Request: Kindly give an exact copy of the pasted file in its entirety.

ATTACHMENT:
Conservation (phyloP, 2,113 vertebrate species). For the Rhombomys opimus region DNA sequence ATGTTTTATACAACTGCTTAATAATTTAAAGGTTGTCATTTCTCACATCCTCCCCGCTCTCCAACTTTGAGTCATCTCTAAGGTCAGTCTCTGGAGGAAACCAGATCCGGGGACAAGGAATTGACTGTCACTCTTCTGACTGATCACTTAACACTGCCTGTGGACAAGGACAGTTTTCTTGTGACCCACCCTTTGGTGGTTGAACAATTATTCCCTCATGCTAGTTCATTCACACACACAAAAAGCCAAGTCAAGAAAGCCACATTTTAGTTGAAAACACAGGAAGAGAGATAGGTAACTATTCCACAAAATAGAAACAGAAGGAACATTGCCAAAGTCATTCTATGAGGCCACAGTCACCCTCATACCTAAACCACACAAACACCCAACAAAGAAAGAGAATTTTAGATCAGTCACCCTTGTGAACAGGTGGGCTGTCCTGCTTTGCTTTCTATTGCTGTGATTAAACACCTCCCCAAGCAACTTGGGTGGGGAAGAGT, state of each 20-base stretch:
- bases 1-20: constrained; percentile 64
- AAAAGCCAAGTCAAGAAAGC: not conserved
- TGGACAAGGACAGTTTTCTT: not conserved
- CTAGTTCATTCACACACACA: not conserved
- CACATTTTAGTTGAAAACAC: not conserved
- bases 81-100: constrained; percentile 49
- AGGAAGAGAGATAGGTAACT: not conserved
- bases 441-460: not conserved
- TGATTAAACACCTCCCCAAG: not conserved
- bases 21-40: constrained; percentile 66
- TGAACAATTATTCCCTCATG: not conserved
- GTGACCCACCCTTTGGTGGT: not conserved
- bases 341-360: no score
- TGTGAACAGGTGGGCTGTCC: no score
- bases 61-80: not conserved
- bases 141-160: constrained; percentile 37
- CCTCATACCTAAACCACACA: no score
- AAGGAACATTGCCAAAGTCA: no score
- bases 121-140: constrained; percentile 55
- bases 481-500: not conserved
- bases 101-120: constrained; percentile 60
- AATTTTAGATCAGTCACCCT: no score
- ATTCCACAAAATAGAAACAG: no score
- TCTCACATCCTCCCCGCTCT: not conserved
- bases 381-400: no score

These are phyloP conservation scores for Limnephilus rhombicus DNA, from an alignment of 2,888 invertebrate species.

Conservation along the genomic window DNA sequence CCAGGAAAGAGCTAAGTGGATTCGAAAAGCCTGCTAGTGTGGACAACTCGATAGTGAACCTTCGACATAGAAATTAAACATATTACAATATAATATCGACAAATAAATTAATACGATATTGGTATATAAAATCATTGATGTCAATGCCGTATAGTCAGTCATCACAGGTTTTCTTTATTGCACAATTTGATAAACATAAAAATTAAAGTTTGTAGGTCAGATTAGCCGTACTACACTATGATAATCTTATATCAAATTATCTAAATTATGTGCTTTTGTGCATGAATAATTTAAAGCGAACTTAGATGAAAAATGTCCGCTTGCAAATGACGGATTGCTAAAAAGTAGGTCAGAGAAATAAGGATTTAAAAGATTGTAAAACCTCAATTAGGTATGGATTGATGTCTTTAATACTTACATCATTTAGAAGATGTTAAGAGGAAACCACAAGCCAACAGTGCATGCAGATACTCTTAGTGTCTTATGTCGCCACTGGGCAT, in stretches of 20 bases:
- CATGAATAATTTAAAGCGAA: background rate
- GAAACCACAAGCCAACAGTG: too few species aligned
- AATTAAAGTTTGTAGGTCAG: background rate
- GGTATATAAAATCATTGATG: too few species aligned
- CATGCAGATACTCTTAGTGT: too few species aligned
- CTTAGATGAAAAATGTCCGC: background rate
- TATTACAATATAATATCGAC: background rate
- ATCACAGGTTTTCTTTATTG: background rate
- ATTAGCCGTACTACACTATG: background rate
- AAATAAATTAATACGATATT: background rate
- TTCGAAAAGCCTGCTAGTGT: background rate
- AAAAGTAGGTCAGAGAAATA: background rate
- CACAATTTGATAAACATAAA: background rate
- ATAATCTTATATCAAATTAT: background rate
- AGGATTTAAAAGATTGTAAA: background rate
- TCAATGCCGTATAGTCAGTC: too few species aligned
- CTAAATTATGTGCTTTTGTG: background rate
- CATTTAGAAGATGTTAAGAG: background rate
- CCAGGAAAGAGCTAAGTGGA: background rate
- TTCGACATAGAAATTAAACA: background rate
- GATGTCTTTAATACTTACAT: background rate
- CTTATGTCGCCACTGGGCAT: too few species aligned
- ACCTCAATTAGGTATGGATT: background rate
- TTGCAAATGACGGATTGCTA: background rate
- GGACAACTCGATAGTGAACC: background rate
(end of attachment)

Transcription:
Conservation (phyloP, 2,113 vertebrate species). For the Rhombomys opimus region DNA sequence ATGTTTTATACAACTGCTTAATAATTTAAAGGTTGTCATTTCTCACATCCTCCCCGCTCTCCAACTTTGAGTCATCTCTAAGGTCAGTCTCTGGAGGAAACCAGATCCGGGGACAAGGAATTGACTGTCACTCTTCTGACTGATCACTTAACACTGCCTGTGGACAAGGACAGTTTTCTTGTGACCCACCCTTTGGTGGTTGAACAATTATTCCCTCATGCTAGTTCATTCACACACACAAAAAGCCAAGTCAAGAAAGCCACATTTTAGTTGAAAACACAGGAAGAGAGATAGGTAACTATTCCACAAAATAGAAACAGAAGGAACATTGCCAAAGTCATTCTATGAGGCCACAGTCACCCTCATACCTAAACCACACAAACACCCAACAAAGAAAGAGAATTTTAGATCAGTCACCCTTGTGAACAGGTGGGCTGTCCTGCTTTGCTTTCTATTGCTGTGATTAAACACCTCCCCAAGCAACTTGGGTGGGGAAGAGT, state of each 20-base stretch:
- bases 1-20: constrained; percentile 64
- AAAAGCCAAGTCAAGAAAGC: not conserved
- TGGACAAGGACAGTTTTCTT: not conserved
- CTAGTTCATTCACACACACA: not conserved
- CACATTTTAGTTGAAAACAC: not conserved
- bases 81-100: constrained; percentile 49
- AGGAAGAGAGATAGGTAACT: not conserved
- bases 441-460: not conserved
- TGATTAAACACCTCCCCAAG: not conserved
- bases 21-40: constrained; percentile 66
- TGAACAATTATTCCCTCATG: not conserved
- GTGACCCACCCTTTGGTGGT: not conserved
- bases 341-360: no score
- TGTGAACAGGTGGGCTGTCC: no score
- bases 61-80: not conserved
- bases 141-160: constrained; percentile 37
- CCTCATACCTAAACCACACA: no score
- AAGGAACATTGCCAAAGTCA: no score
- bases 121-140: constrained; percentile 55
- bases 481-500: not conserved
- bases 101-120: constrained; percentile 60
- AATTTTAGATCAGTCACCCT: no score
- ATTCCACAAAATAGAAACAG: no score
- TCTCACATCCTCCCCGCTCT: not conserved
- bases 381-400: no score

These are phyloP conservation scores for Limnephilus rhombicus DNA, from an alignment of 2,888 invertebrate species.

Conservation along the genomic window DNA sequence CCAGGAAAGAGCTAAGTGGATTCGAAAAGCCTGCTAGTGTGGACAACTCGATAGTGAACCTTCGACATAGAAATTAAACATATTACAATATAATATCGACAAATAAATTAATACGATATTGGTATATAAAATCATTGATGTCAATGCCGTATAGTCAGTCATCACAGGTTTTCTTTATTGCACAATTTGATAAACATAAAAATTAAAGTTTGTAGGTCAGATTAGCCGTACTACACTATGATAATCTTATATCAAATTATCTAAATTATGTGCTTTTGTGCATGAATAATTTAAAGCGAACTTAGATGAAAAATGTCCGCTTGCAAATGACGGATTGCTAAAAAGTAGGTCAGAGAAATAAGGATTTAAAAGATTGTAAAACCTCAATTAGGTATGGATTGATGTCTTTAATACTTACATCATTTAGAAGATGTTAAGAGGAAACCACAAGCCAACAGTGCATGCAGATACTCTTAGTGTCTTATGTCGCCACTGGGCAT, in stretches of 20 bases:
- CATGAATAATTTAAAGCGAA: background rate
- GAAACCACAAGCCAACAGTG: too few species aligned
- AATTAAAGTTTGTAGGTCAG: background rate
- GGTATATAAAATCATTGATG: too few species aligned
- CATGCAGATACTCTTAGTGT: too few species aligned
- CTTAGATGAAAAATGTCCGC: background rate
- TATTACAATATAATATCGAC: background rate
- ATCACAGGTTTTCTTTATTG: background rate
- ATTAGCCGTACTACACTATG: background rate
- AAATAAATTAATACGATATT: background rate
- TTCGAAAAGCCTGCTAGTGT: background rate
- AAAAGTAGGTCAGAGAAATA: background rate
- CACAATTTGATAAACATAAA: background rate
- ATAATCTTATATCAAATTAT: background rate
- AGGATTTAAAAGATTGTAAA: background rate
- TCAATGCCGTATAGTCAGTC: too few species aligned
- CTAAATTATGTGCTTTTGTG: background rate
- CATTTAGAAGATGTTAAGAG: background rate
- CCAGGAAAGAGCTAAGTGGA: background rate
- TTCGACATAGAAATTAAACA: background rate
- GATGTCTTTAATACTTACAT: background rate
- CTTATGTCGCCACTGGGCAT: too few species aligned
- ACCTCAATTAGGTATGGATT: background rate
- TTGCAAATGACGGATTGCTA: background rate
- GGACAACTCGATAGTGAACC: background rate